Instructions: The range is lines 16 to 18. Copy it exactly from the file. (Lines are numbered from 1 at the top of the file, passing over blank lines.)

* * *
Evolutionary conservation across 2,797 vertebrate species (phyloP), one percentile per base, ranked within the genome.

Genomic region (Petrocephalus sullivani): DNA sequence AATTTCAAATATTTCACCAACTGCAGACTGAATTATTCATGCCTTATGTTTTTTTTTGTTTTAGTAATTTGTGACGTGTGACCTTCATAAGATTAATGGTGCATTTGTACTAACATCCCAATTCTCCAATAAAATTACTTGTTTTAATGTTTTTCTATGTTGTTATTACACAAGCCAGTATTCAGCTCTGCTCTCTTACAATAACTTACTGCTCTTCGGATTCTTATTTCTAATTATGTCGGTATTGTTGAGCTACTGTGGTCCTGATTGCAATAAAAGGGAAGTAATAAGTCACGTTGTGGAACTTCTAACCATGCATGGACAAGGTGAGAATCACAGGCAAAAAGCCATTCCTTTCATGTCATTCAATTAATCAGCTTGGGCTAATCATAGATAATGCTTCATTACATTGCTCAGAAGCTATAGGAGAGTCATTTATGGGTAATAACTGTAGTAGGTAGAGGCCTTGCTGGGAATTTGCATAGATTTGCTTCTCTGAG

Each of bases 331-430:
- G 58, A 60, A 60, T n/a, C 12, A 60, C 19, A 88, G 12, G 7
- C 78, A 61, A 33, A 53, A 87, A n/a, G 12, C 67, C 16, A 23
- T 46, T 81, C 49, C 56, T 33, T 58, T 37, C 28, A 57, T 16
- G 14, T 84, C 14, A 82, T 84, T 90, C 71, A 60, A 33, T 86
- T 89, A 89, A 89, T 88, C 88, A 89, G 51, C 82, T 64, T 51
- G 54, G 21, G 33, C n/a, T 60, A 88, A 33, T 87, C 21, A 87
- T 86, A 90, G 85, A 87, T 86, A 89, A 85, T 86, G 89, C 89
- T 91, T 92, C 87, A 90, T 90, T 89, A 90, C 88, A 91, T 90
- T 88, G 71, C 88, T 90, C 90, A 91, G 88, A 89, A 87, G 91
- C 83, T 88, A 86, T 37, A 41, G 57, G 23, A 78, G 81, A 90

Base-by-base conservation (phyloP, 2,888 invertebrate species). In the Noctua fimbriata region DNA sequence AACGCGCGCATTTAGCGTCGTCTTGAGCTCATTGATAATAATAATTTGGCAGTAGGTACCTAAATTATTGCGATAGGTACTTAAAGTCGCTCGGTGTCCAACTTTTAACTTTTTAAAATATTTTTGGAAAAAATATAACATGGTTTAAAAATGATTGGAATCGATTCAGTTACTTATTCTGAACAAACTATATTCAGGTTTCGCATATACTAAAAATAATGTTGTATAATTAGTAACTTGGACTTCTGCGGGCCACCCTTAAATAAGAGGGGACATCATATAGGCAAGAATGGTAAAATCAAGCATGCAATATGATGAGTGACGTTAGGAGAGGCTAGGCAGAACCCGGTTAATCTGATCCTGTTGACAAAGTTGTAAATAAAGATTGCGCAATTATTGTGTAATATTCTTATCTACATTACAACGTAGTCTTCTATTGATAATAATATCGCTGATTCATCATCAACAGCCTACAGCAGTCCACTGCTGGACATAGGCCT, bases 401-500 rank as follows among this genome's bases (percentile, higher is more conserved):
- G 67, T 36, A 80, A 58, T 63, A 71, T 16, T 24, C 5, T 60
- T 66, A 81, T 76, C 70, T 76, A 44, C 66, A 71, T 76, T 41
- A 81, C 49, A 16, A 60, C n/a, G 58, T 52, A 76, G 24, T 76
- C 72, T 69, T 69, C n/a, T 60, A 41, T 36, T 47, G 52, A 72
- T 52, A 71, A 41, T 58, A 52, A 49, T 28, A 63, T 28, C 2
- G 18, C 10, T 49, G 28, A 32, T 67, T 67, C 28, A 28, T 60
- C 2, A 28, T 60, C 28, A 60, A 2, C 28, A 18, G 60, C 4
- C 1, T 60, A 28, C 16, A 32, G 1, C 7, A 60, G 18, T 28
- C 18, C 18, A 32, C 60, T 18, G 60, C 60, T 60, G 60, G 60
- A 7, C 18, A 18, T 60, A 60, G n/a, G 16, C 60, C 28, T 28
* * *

- T 66, A 81, T 76, C 70, T 76, A 44, C 66, A 71, T 76, T 41
- A 81, C 49, A 16, A 60, C n/a, G 58, T 52, A 76, G 24, T 76
- C 72, T 69, T 69, C n/a, T 60, A 41, T 36, T 47, G 52, A 72